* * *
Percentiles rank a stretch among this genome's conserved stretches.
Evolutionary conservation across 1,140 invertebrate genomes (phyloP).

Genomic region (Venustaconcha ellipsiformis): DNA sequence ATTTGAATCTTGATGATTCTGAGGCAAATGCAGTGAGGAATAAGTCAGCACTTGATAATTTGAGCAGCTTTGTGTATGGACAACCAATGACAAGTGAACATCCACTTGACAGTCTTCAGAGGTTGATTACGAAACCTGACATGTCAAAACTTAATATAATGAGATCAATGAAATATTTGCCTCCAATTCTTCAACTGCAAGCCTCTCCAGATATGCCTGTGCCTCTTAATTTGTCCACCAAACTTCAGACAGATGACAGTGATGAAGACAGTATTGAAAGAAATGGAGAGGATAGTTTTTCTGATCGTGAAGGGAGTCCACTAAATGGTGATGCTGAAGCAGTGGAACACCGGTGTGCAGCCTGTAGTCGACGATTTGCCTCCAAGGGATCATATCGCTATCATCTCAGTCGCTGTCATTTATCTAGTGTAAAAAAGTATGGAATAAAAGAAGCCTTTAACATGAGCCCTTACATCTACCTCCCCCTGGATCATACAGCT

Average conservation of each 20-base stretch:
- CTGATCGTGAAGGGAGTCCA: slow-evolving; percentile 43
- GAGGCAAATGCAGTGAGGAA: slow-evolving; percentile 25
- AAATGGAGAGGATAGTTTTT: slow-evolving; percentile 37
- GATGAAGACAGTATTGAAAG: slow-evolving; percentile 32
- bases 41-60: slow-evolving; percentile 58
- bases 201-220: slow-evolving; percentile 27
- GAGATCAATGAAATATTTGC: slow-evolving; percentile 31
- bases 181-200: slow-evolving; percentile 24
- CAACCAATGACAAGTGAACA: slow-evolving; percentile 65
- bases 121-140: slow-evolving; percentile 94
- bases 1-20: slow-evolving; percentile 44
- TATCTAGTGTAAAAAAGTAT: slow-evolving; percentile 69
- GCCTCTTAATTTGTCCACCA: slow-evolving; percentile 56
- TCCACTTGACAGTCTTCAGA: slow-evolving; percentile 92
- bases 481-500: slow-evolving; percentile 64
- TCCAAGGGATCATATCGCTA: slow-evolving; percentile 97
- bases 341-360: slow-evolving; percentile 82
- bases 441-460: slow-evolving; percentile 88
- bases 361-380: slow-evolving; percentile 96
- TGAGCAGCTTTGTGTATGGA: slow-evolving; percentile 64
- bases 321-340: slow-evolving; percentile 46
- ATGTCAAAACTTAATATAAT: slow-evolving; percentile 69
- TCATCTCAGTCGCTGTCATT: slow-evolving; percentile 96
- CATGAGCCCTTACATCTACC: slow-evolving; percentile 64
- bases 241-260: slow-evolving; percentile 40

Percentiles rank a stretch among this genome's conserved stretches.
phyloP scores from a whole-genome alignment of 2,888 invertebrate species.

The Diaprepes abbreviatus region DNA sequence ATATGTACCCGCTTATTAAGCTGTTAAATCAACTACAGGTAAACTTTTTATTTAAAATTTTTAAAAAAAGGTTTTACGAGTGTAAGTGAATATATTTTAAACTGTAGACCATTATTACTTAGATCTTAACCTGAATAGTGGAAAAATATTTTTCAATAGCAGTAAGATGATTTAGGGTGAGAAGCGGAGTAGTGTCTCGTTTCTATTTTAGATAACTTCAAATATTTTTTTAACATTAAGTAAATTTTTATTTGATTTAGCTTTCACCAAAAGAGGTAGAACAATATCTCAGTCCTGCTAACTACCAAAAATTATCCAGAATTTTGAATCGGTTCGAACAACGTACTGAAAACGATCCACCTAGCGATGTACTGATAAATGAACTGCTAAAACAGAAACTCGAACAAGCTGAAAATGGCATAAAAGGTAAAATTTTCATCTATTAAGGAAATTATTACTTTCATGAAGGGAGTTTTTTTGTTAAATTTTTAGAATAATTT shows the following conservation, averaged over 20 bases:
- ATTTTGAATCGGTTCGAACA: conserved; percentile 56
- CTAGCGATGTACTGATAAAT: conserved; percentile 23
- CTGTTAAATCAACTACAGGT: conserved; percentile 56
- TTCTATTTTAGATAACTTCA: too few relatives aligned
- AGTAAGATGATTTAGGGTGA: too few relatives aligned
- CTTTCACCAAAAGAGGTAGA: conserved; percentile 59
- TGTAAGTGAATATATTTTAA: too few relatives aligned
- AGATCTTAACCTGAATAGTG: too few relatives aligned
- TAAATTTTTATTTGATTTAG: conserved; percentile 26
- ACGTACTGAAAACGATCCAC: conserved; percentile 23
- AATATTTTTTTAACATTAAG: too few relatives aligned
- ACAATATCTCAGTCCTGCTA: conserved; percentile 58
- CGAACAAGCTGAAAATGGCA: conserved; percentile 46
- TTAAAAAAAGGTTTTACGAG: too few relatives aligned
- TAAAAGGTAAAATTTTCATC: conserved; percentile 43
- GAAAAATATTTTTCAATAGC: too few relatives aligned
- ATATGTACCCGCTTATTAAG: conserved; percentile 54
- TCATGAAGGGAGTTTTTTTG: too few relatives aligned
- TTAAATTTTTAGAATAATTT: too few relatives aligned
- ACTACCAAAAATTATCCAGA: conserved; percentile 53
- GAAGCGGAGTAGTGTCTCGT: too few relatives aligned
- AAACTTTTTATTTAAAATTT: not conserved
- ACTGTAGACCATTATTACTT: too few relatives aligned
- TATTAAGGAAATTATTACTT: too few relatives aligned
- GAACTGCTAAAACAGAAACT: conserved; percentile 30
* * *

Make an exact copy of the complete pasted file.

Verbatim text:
Percentiles rank a stretch among this genome's conserved stretches.
Evolutionary conservation across 1,140 invertebrate genomes (phyloP).

Genomic region (Venustaconcha ellipsiformis): DNA sequence ATTTGAATCTTGATGATTCTGAGGCAAATGCAGTGAGGAATAAGTCAGCACTTGATAATTTGAGCAGCTTTGTGTATGGACAACCAATGACAAGTGAACATCCACTTGACAGTCTTCAGAGGTTGATTACGAAACCTGACATGTCAAAACTTAATATAATGAGATCAATGAAATATTTGCCTCCAATTCTTCAACTGCAAGCCTCTCCAGATATGCCTGTGCCTCTTAATTTGTCCACCAAACTTCAGACAGATGACAGTGATGAAGACAGTATTGAAAGAAATGGAGAGGATAGTTTTTCTGATCGTGAAGGGAGTCCACTAAATGGTGATGCTGAAGCAGTGGAACACCGGTGTGCAGCCTGTAGTCGACGATTTGCCTCCAAGGGATCATATCGCTATCATCTCAGTCGCTGTCATTTATCTAGTGTAAAAAAGTATGGAATAAAAGAAGCCTTTAACATGAGCCCTTACATCTACCTCCCCCTGGATCATACAGCT

Average conservation of each 20-base stretch:
- CTGATCGTGAAGGGAGTCCA: slow-evolving; percentile 43
- GAGGCAAATGCAGTGAGGAA: slow-evolving; percentile 25
- AAATGGAGAGGATAGTTTTT: slow-evolving; percentile 37
- GATGAAGACAGTATTGAAAG: slow-evolving; percentile 32
- bases 41-60: slow-evolving; percentile 58
- bases 201-220: slow-evolving; percentile 27
- GAGATCAATGAAATATTTGC: slow-evolving; percentile 31
- bases 181-200: slow-evolving; percentile 24
- CAACCAATGACAAGTGAACA: slow-evolving; percentile 65
- bases 121-140: slow-evolving; percentile 94
- bases 1-20: slow-evolving; percentile 44
- TATCTAGTGTAAAAAAGTAT: slow-evolving; percentile 69
- GCCTCTTAATTTGTCCACCA: slow-evolving; percentile 56
- TCCACTTGACAGTCTTCAGA: slow-evolving; percentile 92
- bases 481-500: slow-evolving; percentile 64
- TCCAAGGGATCATATCGCTA: slow-evolving; percentile 97
- bases 341-360: slow-evolving; percentile 82
- bases 441-460: slow-evolving; percentile 88
- bases 361-380: slow-evolving; percentile 96
- TGAGCAGCTTTGTGTATGGA: slow-evolving; percentile 64
- bases 321-340: slow-evolving; percentile 46
- ATGTCAAAACTTAATATAAT: slow-evolving; percentile 69
- TCATCTCAGTCGCTGTCATT: slow-evolving; percentile 96
- CATGAGCCCTTACATCTACC: slow-evolving; percentile 64
- bases 241-260: slow-evolving; percentile 40

Percentiles rank a stretch among this genome's conserved stretches.
phyloP scores from a whole-genome alignment of 2,888 invertebrate species.

The Diaprepes abbreviatus region DNA sequence ATATGTACCCGCTTATTAAGCTGTTAAATCAACTACAGGTAAACTTTTTATTTAAAATTTTTAAAAAAAGGTTTTACGAGTGTAAGTGAATATATTTTAAACTGTAGACCATTATTACTTAGATCTTAACCTGAATAGTGGAAAAATATTTTTCAATAGCAGTAAGATGATTTAGGGTGAGAAGCGGAGTAGTGTCTCGTTTCTATTTTAGATAACTTCAAATATTTTTTTAACATTAAGTAAATTTTTATTTGATTTAGCTTTCACCAAAAGAGGTAGAACAATATCTCAGTCCTGCTAACTACCAAAAATTATCCAGAATTTTGAATCGGTTCGAACAACGTACTGAAAACGATCCACCTAGCGATGTACTGATAAATGAACTGCTAAAACAGAAACTCGAACAAGCTGAAAATGGCATAAAAGGTAAAATTTTCATCTATTAAGGAAATTATTACTTTCATGAAGGGAGTTTTTTTGTTAAATTTTTAGAATAATTT shows the following conservation, averaged over 20 bases:
- ATTTTGAATCGGTTCGAACA: conserved; percentile 56
- CTAGCGATGTACTGATAAAT: conserved; percentile 23
- CTGTTAAATCAACTACAGGT: conserved; percentile 56
- TTCTATTTTAGATAACTTCA: too few relatives aligned
- AGTAAGATGATTTAGGGTGA: too few relatives aligned
- CTTTCACCAAAAGAGGTAGA: conserved; percentile 59
- TGTAAGTGAATATATTTTAA: too few relatives aligned
- AGATCTTAACCTGAATAGTG: too few relatives aligned
- TAAATTTTTATTTGATTTAG: conserved; percentile 26
- ACGTACTGAAAACGATCCAC: conserved; percentile 23
- AATATTTTTTTAACATTAAG: too few relatives aligned
- ACAATATCTCAGTCCTGCTA: conserved; percentile 58
- CGAACAAGCTGAAAATGGCA: conserved; percentile 46
- TTAAAAAAAGGTTTTACGAG: too few relatives aligned
- TAAAAGGTAAAATTTTCATC: conserved; percentile 43
- GAAAAATATTTTTCAATAGC: too few relatives aligned
- ATATGTACCCGCTTATTAAG: conserved; percentile 54
- TCATGAAGGGAGTTTTTTTG: too few relatives aligned
- TTAAATTTTTAGAATAATTT: too few relatives aligned
- ACTACCAAAAATTATCCAGA: conserved; percentile 53
- GAAGCGGAGTAGTGTCTCGT: too few relatives aligned
- AAACTTTTTATTTAAAATTT: not conserved
- ACTGTAGACCATTATTACTT: too few relatives aligned
- TATTAAGGAAATTATTACTT: too few relatives aligned
- GAACTGCTAAAACAGAAACT: conserved; percentile 30